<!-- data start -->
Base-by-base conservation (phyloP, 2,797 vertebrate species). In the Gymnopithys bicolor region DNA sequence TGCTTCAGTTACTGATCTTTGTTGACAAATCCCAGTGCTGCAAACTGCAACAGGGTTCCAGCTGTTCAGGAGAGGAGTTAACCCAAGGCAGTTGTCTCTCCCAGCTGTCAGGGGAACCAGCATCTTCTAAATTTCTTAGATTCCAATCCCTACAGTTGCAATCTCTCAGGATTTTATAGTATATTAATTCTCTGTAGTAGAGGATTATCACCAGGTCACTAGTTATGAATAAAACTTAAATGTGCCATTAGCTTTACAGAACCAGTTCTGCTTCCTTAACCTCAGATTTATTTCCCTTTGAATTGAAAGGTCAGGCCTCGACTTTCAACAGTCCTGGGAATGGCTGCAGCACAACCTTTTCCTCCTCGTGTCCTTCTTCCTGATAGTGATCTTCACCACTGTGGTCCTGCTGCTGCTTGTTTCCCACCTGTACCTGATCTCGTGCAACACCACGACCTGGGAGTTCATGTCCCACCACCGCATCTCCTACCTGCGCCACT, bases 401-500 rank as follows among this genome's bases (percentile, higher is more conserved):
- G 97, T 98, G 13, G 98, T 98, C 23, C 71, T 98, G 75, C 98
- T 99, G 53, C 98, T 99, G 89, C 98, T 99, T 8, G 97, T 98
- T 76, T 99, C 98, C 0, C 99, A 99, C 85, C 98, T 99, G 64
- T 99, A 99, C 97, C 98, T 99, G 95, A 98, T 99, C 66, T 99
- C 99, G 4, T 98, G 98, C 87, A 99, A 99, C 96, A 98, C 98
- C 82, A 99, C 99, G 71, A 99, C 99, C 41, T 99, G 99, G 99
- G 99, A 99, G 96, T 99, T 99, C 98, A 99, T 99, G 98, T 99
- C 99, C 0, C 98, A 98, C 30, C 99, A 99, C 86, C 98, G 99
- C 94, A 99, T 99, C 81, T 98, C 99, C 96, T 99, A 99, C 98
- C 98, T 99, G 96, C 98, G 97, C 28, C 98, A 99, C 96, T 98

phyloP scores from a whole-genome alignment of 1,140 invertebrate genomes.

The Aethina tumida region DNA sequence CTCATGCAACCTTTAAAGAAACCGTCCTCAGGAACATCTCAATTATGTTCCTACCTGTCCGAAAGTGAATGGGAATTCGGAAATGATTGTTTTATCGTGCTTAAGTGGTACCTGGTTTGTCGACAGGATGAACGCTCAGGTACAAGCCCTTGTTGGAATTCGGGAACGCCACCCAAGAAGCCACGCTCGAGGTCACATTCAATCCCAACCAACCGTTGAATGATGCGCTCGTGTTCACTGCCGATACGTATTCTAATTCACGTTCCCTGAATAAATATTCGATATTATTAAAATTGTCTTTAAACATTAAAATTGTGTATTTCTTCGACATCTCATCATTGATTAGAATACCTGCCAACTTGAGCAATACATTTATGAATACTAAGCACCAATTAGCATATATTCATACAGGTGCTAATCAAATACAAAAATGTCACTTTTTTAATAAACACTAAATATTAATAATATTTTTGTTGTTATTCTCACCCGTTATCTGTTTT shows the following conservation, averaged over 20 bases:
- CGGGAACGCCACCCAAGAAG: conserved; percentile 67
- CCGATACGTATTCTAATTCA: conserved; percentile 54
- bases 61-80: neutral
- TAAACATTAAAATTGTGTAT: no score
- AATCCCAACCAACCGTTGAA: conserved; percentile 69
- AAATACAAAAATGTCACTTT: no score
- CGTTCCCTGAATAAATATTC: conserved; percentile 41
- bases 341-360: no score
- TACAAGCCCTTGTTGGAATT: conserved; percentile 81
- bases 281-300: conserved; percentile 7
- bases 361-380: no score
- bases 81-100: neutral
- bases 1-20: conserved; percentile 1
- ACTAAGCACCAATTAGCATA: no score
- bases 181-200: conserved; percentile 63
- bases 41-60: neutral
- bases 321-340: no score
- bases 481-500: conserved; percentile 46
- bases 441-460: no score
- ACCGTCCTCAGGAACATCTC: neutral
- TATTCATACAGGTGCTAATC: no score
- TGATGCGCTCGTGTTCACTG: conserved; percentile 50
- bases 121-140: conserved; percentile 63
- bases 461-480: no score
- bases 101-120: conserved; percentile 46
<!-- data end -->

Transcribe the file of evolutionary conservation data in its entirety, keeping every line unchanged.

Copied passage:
Base-by-base conservation (phyloP, 2,797 vertebrate species). In the Gymnopithys bicolor region DNA sequence TGCTTCAGTTACTGATCTTTGTTGACAAATCCCAGTGCTGCAAACTGCAACAGGGTTCCAGCTGTTCAGGAGAGGAGTTAACCCAAGGCAGTTGTCTCTCCCAGCTGTCAGGGGAACCAGCATCTTCTAAATTTCTTAGATTCCAATCCCTACAGTTGCAATCTCTCAGGATTTTATAGTATATTAATTCTCTGTAGTAGAGGATTATCACCAGGTCACTAGTTATGAATAAAACTTAAATGTGCCATTAGCTTTACAGAACCAGTTCTGCTTCCTTAACCTCAGATTTATTTCCCTTTGAATTGAAAGGTCAGGCCTCGACTTTCAACAGTCCTGGGAATGGCTGCAGCACAACCTTTTCCTCCTCGTGTCCTTCTTCCTGATAGTGATCTTCACCACTGTGGTCCTGCTGCTGCTTGTTTCCCACCTGTACCTGATCTCGTGCAACACCACGACCTGGGAGTTCATGTCCCACCACCGCATCTCCTACCTGCGCCACT, bases 401-500 rank as follows among this genome's bases (percentile, higher is more conserved):
- G 97, T 98, G 13, G 98, T 98, C 23, C 71, T 98, G 75, C 98
- T 99, G 53, C 98, T 99, G 89, C 98, T 99, T 8, G 97, T 98
- T 76, T 99, C 98, C 0, C 99, A 99, C 85, C 98, T 99, G 64
- T 99, A 99, C 97, C 98, T 99, G 95, A 98, T 99, C 66, T 99
- C 99, G 4, T 98, G 98, C 87, A 99, A 99, C 96, A 98, C 98
- C 82, A 99, C 99, G 71, A 99, C 99, C 41, T 99, G 99, G 99
- G 99, A 99, G 96, T 99, T 99, C 98, A 99, T 99, G 98, T 99
- C 99, C 0, C 98, A 98, C 30, C 99, A 99, C 86, C 98, G 99
- C 94, A 99, T 99, C 81, T 98, C 99, C 96, T 99, A 99, C 98
- C 98, T 99, G 96, C 98, G 97, C 28, C 98, A 99, C 96, T 98

phyloP scores from a whole-genome alignment of 1,140 invertebrate genomes.

The Aethina tumida region DNA sequence CTCATGCAACCTTTAAAGAAACCGTCCTCAGGAACATCTCAATTATGTTCCTACCTGTCCGAAAGTGAATGGGAATTCGGAAATGATTGTTTTATCGTGCTTAAGTGGTACCTGGTTTGTCGACAGGATGAACGCTCAGGTACAAGCCCTTGTTGGAATTCGGGAACGCCACCCAAGAAGCCACGCTCGAGGTCACATTCAATCCCAACCAACCGTTGAATGATGCGCTCGTGTTCACTGCCGATACGTATTCTAATTCACGTTCCCTGAATAAATATTCGATATTATTAAAATTGTCTTTAAACATTAAAATTGTGTATTTCTTCGACATCTCATCATTGATTAGAATACCTGCCAACTTGAGCAATACATTTATGAATACTAAGCACCAATTAGCATATATTCATACAGGTGCTAATCAAATACAAAAATGTCACTTTTTTAATAAACACTAAATATTAATAATATTTTTGTTGTTATTCTCACCCGTTATCTGTTTT shows the following conservation, averaged over 20 bases:
- CGGGAACGCCACCCAAGAAG: conserved; percentile 67
- CCGATACGTATTCTAATTCA: conserved; percentile 54
- bases 61-80: neutral
- TAAACATTAAAATTGTGTAT: no score
- AATCCCAACCAACCGTTGAA: conserved; percentile 69
- AAATACAAAAATGTCACTTT: no score
- CGTTCCCTGAATAAATATTC: conserved; percentile 41
- bases 341-360: no score
- TACAAGCCCTTGTTGGAATT: conserved; percentile 81
- bases 281-300: conserved; percentile 7
- bases 361-380: no score
- bases 81-100: neutral
- bases 1-20: conserved; percentile 1
- ACTAAGCACCAATTAGCATA: no score
- bases 181-200: conserved; percentile 63
- bases 41-60: neutral
- bases 321-340: no score
- bases 481-500: conserved; percentile 46
- bases 441-460: no score
- ACCGTCCTCAGGAACATCTC: neutral
- TATTCATACAGGTGCTAATC: no score
- TGATGCGCTCGTGTTCACTG: conserved; percentile 50
- bases 121-140: conserved; percentile 63
- bases 461-480: no score
- bases 101-120: conserved; percentile 46